President Trump changed dynamic of NFL protest movement

Jarrett Bell


CARSON, Calif. – They stood in a single line, side by side, their arms locked for unity in a dramatic demonstration during the national anthem.

     These were the Los Angeles Chargers and until Sunday – with no Michael Bennetts or Colin Kaepernicks stirring emotions – they barely registered a blip on the NFL Protest Meter.

The Los Angeles Chargers link arms during the national anthem before their game against the Kansas City Chiefs.

     But things have changed, thanks to the incendiary bashing from an intolerant Donald Trump – who called protesting players “sons of b------” and urged NFL owners to fire those who demonstrate during the anthem – at a campaign rally in Alabama on Friday night.

     And now the low-key Chargers are like virtually every other team in the NFL, pressed to take a stand – or a knee, in some cases – as a statement for society.

     Talk about re-igniting a movement.

     “There’s no doubt that President Trump has definitely changed the dynamic,” Dean Spanos, the Chargers’ chairman of the board, told USA TODAY Sports during a pre-game interview. “How it all shakes out, I really don’t know. We’ll all wait and see.”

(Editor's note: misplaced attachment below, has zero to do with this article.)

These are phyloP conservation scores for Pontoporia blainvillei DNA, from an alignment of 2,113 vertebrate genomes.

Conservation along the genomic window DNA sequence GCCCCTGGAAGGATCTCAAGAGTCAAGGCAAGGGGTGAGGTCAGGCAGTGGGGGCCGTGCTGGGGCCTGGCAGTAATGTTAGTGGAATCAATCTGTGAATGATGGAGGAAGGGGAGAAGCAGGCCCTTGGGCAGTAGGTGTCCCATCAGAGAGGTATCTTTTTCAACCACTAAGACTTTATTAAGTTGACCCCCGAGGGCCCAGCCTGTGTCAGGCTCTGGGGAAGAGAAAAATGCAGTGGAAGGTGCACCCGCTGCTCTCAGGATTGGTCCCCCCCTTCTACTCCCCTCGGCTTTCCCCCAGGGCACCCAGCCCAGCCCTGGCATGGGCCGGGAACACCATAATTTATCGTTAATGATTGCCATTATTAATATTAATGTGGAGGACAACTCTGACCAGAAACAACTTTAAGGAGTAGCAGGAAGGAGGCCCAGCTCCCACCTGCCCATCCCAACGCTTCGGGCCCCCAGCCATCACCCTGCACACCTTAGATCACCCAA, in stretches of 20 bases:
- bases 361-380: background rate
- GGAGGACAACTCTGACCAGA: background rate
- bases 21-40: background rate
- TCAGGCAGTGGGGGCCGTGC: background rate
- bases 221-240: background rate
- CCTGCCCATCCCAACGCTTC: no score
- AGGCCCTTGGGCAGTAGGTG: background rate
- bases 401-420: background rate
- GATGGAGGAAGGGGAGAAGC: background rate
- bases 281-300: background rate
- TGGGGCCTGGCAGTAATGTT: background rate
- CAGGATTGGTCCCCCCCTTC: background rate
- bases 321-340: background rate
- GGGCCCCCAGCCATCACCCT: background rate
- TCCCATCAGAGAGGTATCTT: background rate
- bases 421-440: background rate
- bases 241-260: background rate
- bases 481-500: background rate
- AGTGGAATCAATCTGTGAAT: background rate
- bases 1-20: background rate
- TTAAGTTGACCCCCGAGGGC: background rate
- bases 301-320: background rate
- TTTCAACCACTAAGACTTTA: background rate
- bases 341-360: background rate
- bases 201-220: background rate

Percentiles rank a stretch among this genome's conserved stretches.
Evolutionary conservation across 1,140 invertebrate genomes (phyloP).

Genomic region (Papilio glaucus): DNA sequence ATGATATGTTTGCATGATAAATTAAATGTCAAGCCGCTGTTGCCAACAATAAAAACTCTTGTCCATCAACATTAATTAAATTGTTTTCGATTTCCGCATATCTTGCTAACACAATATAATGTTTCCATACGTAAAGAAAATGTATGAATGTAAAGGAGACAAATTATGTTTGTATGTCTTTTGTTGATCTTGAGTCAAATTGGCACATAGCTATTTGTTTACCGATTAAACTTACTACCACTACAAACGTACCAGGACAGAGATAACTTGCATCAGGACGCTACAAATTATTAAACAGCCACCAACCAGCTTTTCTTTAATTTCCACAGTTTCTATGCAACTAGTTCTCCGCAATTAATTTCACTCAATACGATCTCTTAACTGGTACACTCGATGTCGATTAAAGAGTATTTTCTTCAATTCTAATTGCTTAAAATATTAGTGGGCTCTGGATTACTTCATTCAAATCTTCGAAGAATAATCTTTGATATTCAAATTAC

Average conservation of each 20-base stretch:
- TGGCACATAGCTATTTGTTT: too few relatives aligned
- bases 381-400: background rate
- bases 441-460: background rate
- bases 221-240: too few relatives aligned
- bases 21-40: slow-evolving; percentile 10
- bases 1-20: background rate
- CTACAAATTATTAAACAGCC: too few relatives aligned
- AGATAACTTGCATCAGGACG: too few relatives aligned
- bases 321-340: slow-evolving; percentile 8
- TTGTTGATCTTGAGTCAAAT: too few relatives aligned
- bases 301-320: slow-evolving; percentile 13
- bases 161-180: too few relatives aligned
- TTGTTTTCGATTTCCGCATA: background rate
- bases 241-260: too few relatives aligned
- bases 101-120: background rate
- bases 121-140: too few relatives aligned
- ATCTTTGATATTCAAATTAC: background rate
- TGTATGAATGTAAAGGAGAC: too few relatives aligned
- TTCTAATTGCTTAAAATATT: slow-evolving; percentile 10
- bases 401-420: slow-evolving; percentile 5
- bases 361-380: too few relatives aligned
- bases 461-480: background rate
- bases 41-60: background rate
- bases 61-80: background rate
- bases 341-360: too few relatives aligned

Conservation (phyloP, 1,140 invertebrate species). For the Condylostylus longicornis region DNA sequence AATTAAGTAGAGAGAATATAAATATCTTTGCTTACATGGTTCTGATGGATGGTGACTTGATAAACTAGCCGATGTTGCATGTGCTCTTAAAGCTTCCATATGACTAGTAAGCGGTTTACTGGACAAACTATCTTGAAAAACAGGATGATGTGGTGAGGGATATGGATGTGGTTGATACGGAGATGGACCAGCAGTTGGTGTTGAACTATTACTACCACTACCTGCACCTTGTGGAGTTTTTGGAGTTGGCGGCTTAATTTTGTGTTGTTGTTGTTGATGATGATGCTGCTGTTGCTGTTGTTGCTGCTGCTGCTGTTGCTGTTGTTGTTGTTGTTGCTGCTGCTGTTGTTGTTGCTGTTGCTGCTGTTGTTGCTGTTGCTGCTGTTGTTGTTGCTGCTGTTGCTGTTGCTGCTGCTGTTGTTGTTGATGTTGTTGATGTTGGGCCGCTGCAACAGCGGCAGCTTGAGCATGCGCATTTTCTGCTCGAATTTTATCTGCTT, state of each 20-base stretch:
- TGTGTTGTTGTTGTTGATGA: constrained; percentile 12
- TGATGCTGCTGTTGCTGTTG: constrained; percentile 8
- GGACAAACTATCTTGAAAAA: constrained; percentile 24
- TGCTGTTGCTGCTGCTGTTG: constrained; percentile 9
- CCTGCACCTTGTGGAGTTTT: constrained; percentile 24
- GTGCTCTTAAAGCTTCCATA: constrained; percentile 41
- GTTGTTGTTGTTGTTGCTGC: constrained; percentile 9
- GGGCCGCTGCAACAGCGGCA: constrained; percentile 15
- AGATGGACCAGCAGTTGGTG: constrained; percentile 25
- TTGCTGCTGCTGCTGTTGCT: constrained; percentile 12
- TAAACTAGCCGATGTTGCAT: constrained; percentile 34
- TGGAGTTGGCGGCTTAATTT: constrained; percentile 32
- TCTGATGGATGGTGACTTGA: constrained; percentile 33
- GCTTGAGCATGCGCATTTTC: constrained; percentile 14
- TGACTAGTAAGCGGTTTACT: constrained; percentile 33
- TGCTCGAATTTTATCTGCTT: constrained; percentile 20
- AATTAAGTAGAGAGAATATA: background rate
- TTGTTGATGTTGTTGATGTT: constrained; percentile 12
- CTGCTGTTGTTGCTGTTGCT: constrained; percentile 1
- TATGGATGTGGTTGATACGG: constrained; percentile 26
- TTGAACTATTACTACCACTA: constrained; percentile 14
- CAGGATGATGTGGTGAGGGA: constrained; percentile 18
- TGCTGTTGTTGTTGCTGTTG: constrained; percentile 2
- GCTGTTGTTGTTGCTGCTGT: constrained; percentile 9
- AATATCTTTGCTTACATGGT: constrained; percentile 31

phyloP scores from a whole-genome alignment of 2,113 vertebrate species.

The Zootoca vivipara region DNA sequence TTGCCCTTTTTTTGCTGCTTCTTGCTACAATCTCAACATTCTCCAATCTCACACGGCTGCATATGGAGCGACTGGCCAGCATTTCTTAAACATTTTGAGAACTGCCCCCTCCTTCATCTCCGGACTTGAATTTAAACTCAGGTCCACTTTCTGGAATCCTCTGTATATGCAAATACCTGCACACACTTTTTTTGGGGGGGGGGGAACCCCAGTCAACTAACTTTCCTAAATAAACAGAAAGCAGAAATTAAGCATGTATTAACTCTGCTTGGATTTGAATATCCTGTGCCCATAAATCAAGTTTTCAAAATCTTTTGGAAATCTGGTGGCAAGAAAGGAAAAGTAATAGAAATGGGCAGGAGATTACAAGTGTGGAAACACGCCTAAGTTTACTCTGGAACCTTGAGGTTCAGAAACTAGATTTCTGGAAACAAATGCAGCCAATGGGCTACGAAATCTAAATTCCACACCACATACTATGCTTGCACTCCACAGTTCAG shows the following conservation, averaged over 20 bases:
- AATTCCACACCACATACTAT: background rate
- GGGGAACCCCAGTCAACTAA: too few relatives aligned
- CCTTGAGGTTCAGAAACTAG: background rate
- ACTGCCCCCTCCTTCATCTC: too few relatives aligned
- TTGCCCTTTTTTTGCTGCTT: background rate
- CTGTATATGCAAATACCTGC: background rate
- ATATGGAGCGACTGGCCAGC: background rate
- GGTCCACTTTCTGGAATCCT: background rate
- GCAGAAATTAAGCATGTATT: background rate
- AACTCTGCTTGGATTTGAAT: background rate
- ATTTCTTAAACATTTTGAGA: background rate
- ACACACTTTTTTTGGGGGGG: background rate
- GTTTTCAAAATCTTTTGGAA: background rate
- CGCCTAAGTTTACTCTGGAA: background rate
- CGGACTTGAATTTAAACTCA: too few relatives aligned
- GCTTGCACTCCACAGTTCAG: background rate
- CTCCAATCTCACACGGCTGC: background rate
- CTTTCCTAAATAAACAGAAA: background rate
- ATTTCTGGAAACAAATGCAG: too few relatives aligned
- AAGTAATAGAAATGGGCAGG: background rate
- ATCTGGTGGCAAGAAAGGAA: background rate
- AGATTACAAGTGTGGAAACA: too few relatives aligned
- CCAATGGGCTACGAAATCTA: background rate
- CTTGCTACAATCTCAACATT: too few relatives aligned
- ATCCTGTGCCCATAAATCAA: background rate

This much for sure: Thanks to Trump, the NFL served up some history on Sunday, with the unpredictable games presented with a nod to the movement occurring with demonstrations all across the league – beginning with prayers and mass kneel-downs before the Baltimore Ravens and Jacksonville Jaguars played in London – as the ultimate in-your-face gesture to Trump.

      That Spanos joined his team on the sideline, locking arms with players during the anthem, illustrated another type of statement as several team owners and executives joined players in the protests that began to raise awareness of racial inequalities in the nation and the slayings of unarmed African-Americans by police.

      That’s huge. And unprecedented optics in a league with its fair share of acrimony flowing from labor issues.

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      But Trump essentially “punked” the owners – several of whom combined to donate millions of dollars to the campaign and inauguration festivities – right along with the players when he urged supporters to stop attending games and mocked NFL efforts to make football safer.

      It’s no wonder that while players tweeted reactions on Saturday, team owners across the league defended players and their game with a blitz of statements.

     “It’s hard not to be emotional,” Spanos told USA TODAY Sports. “I respect every one of our players, and it’s important that they know I have their back side. I want to be there for them. Everybody has the right of expression. That’s why this country’s so great. I may not agree with what some want to do and some may not agree with things I want to do, but I want to stand united with our team.”